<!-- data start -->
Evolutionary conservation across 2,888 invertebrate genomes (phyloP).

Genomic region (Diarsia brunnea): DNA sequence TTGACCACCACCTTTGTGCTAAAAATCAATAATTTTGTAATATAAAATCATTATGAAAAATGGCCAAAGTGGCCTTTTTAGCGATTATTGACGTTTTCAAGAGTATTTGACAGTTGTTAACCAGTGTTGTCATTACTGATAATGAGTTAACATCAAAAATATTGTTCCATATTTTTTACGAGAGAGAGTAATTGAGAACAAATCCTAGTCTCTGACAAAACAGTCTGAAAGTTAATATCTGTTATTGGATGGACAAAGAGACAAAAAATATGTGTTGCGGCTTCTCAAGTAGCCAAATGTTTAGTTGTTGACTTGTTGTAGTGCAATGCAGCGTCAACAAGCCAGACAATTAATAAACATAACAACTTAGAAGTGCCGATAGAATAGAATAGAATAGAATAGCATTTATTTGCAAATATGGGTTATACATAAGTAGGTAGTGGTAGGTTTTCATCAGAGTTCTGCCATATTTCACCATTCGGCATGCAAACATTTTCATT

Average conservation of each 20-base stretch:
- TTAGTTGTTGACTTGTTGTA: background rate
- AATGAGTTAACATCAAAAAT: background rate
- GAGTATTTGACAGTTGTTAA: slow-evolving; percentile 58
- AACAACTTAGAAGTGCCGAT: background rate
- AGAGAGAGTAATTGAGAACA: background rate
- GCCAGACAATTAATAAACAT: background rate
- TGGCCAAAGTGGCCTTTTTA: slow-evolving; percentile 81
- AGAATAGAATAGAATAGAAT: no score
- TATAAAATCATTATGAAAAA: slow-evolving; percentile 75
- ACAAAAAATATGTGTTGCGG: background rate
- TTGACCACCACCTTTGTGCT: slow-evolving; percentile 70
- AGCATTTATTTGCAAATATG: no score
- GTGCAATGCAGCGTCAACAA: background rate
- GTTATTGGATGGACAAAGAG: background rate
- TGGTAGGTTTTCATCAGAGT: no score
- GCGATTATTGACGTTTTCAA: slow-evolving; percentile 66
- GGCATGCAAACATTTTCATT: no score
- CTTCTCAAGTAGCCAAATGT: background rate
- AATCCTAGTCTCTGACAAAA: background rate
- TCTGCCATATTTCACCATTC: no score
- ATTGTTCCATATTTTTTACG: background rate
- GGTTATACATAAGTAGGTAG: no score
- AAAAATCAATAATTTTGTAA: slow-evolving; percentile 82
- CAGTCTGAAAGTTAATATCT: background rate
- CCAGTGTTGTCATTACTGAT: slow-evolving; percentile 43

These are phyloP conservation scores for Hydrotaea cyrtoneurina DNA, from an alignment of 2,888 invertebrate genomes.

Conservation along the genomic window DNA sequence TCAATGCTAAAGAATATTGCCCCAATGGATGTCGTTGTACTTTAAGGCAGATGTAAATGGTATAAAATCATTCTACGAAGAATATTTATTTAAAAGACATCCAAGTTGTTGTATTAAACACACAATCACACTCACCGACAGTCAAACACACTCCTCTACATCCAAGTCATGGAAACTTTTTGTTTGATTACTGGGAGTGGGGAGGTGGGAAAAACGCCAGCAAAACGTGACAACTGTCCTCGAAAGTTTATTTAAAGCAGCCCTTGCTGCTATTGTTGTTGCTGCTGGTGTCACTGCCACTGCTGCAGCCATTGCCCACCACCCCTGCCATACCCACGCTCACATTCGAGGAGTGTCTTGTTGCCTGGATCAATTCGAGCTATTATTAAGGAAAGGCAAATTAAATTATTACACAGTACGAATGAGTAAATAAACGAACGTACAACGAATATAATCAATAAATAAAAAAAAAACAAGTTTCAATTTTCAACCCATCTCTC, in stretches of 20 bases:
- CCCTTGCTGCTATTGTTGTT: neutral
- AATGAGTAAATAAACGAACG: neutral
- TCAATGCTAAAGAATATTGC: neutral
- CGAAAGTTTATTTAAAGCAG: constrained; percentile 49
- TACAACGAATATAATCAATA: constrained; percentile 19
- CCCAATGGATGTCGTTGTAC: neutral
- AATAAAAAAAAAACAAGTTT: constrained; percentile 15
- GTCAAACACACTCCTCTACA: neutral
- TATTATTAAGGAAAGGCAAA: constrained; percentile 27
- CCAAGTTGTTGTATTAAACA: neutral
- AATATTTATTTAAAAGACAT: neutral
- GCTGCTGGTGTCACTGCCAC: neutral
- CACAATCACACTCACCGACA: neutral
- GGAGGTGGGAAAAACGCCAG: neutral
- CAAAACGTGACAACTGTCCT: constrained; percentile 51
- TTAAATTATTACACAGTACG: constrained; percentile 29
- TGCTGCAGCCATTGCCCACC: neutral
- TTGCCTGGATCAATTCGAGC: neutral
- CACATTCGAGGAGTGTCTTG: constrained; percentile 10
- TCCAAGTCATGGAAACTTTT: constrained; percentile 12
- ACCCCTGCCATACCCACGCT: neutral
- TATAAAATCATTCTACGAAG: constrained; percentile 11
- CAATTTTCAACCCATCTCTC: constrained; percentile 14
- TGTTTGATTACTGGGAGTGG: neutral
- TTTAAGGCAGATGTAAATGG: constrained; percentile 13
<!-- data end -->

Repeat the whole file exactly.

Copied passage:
Evolutionary conservation across 2,888 invertebrate genomes (phyloP).

Genomic region (Diarsia brunnea): DNA sequence TTGACCACCACCTTTGTGCTAAAAATCAATAATTTTGTAATATAAAATCATTATGAAAAATGGCCAAAGTGGCCTTTTTAGCGATTATTGACGTTTTCAAGAGTATTTGACAGTTGTTAACCAGTGTTGTCATTACTGATAATGAGTTAACATCAAAAATATTGTTCCATATTTTTTACGAGAGAGAGTAATTGAGAACAAATCCTAGTCTCTGACAAAACAGTCTGAAAGTTAATATCTGTTATTGGATGGACAAAGAGACAAAAAATATGTGTTGCGGCTTCTCAAGTAGCCAAATGTTTAGTTGTTGACTTGTTGTAGTGCAATGCAGCGTCAACAAGCCAGACAATTAATAAACATAACAACTTAGAAGTGCCGATAGAATAGAATAGAATAGAATAGCATTTATTTGCAAATATGGGTTATACATAAGTAGGTAGTGGTAGGTTTTCATCAGAGTTCTGCCATATTTCACCATTCGGCATGCAAACATTTTCATT

Average conservation of each 20-base stretch:
- TTAGTTGTTGACTTGTTGTA: background rate
- AATGAGTTAACATCAAAAAT: background rate
- GAGTATTTGACAGTTGTTAA: slow-evolving; percentile 58
- AACAACTTAGAAGTGCCGAT: background rate
- AGAGAGAGTAATTGAGAACA: background rate
- GCCAGACAATTAATAAACAT: background rate
- TGGCCAAAGTGGCCTTTTTA: slow-evolving; percentile 81
- AGAATAGAATAGAATAGAAT: no score
- TATAAAATCATTATGAAAAA: slow-evolving; percentile 75
- ACAAAAAATATGTGTTGCGG: background rate
- TTGACCACCACCTTTGTGCT: slow-evolving; percentile 70
- AGCATTTATTTGCAAATATG: no score
- GTGCAATGCAGCGTCAACAA: background rate
- GTTATTGGATGGACAAAGAG: background rate
- TGGTAGGTTTTCATCAGAGT: no score
- GCGATTATTGACGTTTTCAA: slow-evolving; percentile 66
- GGCATGCAAACATTTTCATT: no score
- CTTCTCAAGTAGCCAAATGT: background rate
- AATCCTAGTCTCTGACAAAA: background rate
- TCTGCCATATTTCACCATTC: no score
- ATTGTTCCATATTTTTTACG: background rate
- GGTTATACATAAGTAGGTAG: no score
- AAAAATCAATAATTTTGTAA: slow-evolving; percentile 82
- CAGTCTGAAAGTTAATATCT: background rate
- CCAGTGTTGTCATTACTGAT: slow-evolving; percentile 43

These are phyloP conservation scores for Hydrotaea cyrtoneurina DNA, from an alignment of 2,888 invertebrate genomes.

Conservation along the genomic window DNA sequence TCAATGCTAAAGAATATTGCCCCAATGGATGTCGTTGTACTTTAAGGCAGATGTAAATGGTATAAAATCATTCTACGAAGAATATTTATTTAAAAGACATCCAAGTTGTTGTATTAAACACACAATCACACTCACCGACAGTCAAACACACTCCTCTACATCCAAGTCATGGAAACTTTTTGTTTGATTACTGGGAGTGGGGAGGTGGGAAAAACGCCAGCAAAACGTGACAACTGTCCTCGAAAGTTTATTTAAAGCAGCCCTTGCTGCTATTGTTGTTGCTGCTGGTGTCACTGCCACTGCTGCAGCCATTGCCCACCACCCCTGCCATACCCACGCTCACATTCGAGGAGTGTCTTGTTGCCTGGATCAATTCGAGCTATTATTAAGGAAAGGCAAATTAAATTATTACACAGTACGAATGAGTAAATAAACGAACGTACAACGAATATAATCAATAAATAAAAAAAAAACAAGTTTCAATTTTCAACCCATCTCTC, in stretches of 20 bases:
- CCCTTGCTGCTATTGTTGTT: neutral
- AATGAGTAAATAAACGAACG: neutral
- TCAATGCTAAAGAATATTGC: neutral
- CGAAAGTTTATTTAAAGCAG: constrained; percentile 49
- TACAACGAATATAATCAATA: constrained; percentile 19
- CCCAATGGATGTCGTTGTAC: neutral
- AATAAAAAAAAAACAAGTTT: constrained; percentile 15
- GTCAAACACACTCCTCTACA: neutral
- TATTATTAAGGAAAGGCAAA: constrained; percentile 27
- CCAAGTTGTTGTATTAAACA: neutral
- AATATTTATTTAAAAGACAT: neutral
- GCTGCTGGTGTCACTGCCAC: neutral
- CACAATCACACTCACCGACA: neutral
- GGAGGTGGGAAAAACGCCAG: neutral
- CAAAACGTGACAACTGTCCT: constrained; percentile 51
- TTAAATTATTACACAGTACG: constrained; percentile 29
- TGCTGCAGCCATTGCCCACC: neutral
- TTGCCTGGATCAATTCGAGC: neutral
- CACATTCGAGGAGTGTCTTG: constrained; percentile 10
- TCCAAGTCATGGAAACTTTT: constrained; percentile 12
- ACCCCTGCCATACCCACGCT: neutral
- TATAAAATCATTCTACGAAG: constrained; percentile 11
- CAATTTTCAACCCATCTCTC: constrained; percentile 14
- TGTTTGATTACTGGGAGTGG: neutral
- TTTAAGGCAGATGTAAATGG: constrained; percentile 13